|Size||Leesa||Saatva||Yogabed||Tuft & Needle||Casper||Loom and Leaf||Keetsa Tea Leaf Supreme|
It is in vogue to offer an extended trial period with mattresses these days. Most of them fall between seventy five days and one hundred and one days. Don’t let a larger number sway you though. Most of us know if we want to continue sleeping in a mattress after a few weeks, and all of the companies come and pick their mattress up free of charge. The main thing that should sway you is the warranty length. The longer the better. The standard is ten years, which is great as most mattresses are designed to last that long. One of the nice things that is covered in a warranty is mattress sag, so bear that in mind. Saatva offer the longest warranty period, at fifteen years, with Keetsa offering twelve. All others have the standard ten year warranty.
Leesa Vs Saatva Vs Yogabed Vs Tuft & Needle Vs Casper Vs Keetsa Conclusion
I would argue that the price shouldn’t have as big an impact on your choice as it does. Most of these mattresses are within a few hundred dollars of each other and if you’re aiming for one you can probably take a step up easily enough. But I’ll rank them anyway.
7. Keetsa Tea Leaf Supreme – A bed priced far beyond its worth. Essentially a Casper via extortion and guilt. If you want to feel like you’re giving back to mother earth, then go for it.
6. Casper – A great bed for a great price, but there are better ones.
5. Tuft & Needle – A competent bed that was in on the ground floor of the direct to consumer foam revolution.
4. Yogabed – Arguably the best value for money on this list, and great for back pains due to its firmness level, but I’m more of a plush guy. You could place it in the top three if that’s what you’re after though.
3. Loom and Leaf – Might actually be worthy of the number one spot, if it weren’t for that price. Too expensive, but wonderfully decadent. Certainly one of my favorites.
2. Saatva – Yeah, thought it would be number one did you? Under a grand for a high quality coil mattress is great, including shipping, but the complexity in ordering it, and making sure you sleep the right way on whatever version you buy, drives it down slightly.
1. Leesa –
I really cannot overstate how taken I am with the Leesa. It was the second mattress I reviewed, and it showed me what could be done with foam alone. Their customer support is some of the best in the business, and the free delivery makes their offer all the more appealing. My top pick.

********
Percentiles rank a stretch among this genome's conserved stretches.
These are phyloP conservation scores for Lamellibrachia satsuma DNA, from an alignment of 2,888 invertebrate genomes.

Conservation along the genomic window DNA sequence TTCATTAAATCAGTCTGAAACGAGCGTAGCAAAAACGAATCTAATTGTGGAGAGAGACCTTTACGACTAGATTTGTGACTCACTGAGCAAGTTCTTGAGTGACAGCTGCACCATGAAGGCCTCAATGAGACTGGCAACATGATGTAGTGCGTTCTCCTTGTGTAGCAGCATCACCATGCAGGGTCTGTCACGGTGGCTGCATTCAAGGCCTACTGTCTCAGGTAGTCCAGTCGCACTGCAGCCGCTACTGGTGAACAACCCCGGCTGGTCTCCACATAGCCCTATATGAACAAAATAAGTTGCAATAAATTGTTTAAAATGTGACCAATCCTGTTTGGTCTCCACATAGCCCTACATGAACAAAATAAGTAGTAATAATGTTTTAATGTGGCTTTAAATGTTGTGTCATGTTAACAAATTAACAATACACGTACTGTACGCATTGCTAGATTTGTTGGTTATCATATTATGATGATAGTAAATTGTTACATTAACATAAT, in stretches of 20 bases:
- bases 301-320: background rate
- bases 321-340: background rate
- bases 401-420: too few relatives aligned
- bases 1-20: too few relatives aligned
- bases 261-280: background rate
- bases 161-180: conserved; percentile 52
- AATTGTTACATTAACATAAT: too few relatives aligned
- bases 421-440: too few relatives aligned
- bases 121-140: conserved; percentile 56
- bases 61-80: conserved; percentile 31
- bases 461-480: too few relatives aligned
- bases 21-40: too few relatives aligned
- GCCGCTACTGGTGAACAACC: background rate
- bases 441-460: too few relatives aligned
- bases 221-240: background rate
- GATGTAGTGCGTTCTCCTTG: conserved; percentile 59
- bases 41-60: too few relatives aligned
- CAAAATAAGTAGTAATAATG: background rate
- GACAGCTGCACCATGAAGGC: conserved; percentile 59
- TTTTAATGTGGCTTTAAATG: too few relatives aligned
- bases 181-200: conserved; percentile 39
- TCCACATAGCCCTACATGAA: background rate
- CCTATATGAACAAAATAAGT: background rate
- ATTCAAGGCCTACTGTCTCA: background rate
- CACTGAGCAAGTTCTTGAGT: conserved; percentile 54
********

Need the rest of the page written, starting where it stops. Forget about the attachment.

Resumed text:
2018 Coupon Codes For Direct To Consumer Mattresses
Leesa – Click Here to Automatically Apply the $75 discount on any mattress
Saatva – Click here for the best current price available for the Saatva
Loom & Leaf – Click here to get the best current price available on the Loom and Leaf Mattress
Tuft & Needle – The best deal on the Tuft & Needle is actually through Amazon.com by clicking here. It’s always at least as cheap as their website plus free prime shipping & special financing promotions if you would like to take advantage of them.
YogaBed – Just like Tuft and Needle the best deal for the Yogabed is on Amazon.com. They offer a pretty substantial discount when buying at Amazon.com, click here to see the current pricing.
Casper – There currently aren’t any deals available for the casper at their website. So again we recommend using Amazon if you are looking to buy the Casper Mattress. Click here to check it out at Amazon.com
Keetsa – Click here to activate the discounts for the Keetsa mattress then use the corresponding coupon codes below:
Keetsa Tea Leaf Dream Mattress. “KEETSA5POFFDREAM”
Keetsa Tea Leaf Classic Mattress. “KEETSA5POFFCLASSIC”
Keetsa Tea Leaf Supreme Mattress. “KEETSA5POFFSUPREME”
Keetsa Plus Mattress. “KEETSA5POFFPLUS”
Keetsa Cloud Mattress. “KEETSA5POFFCLOUD”
Keetsa Latex Mattress. “KEETSA5POFFLATEX ”
Keetsa Pillow Plus Mattress. “KEETSA5POFFPILLOWPLUS”
The Frame by Keetsa. “KEETSA5POFFTHEFRAME”
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Hey, Barry. Can you also include Purple mattress? The company launched in January, has more than 50M views to their video, and already has 1,300 reviews.
Having a look at it now. It’s an interesting mattress, some impressive tech on display. Look forward to the solo review, and a few comparisons, soon.
I am pretty much sold on the Leeza mattress, especially that they will come pick up the mattress if you are not satisfied with it after 100 days, and then give it to charity. That in itself is simply phenominal in this day and age, for a company to provide such service. My particular issue or reservations in making a purchase, is that I have a Sacoriliac joint gone bad. All indications say I should only purchase a soft to medium density mattress. Leeza only offers a medium to firm density mattress, reluctant to take the chance, even for 100 days. Any ideas???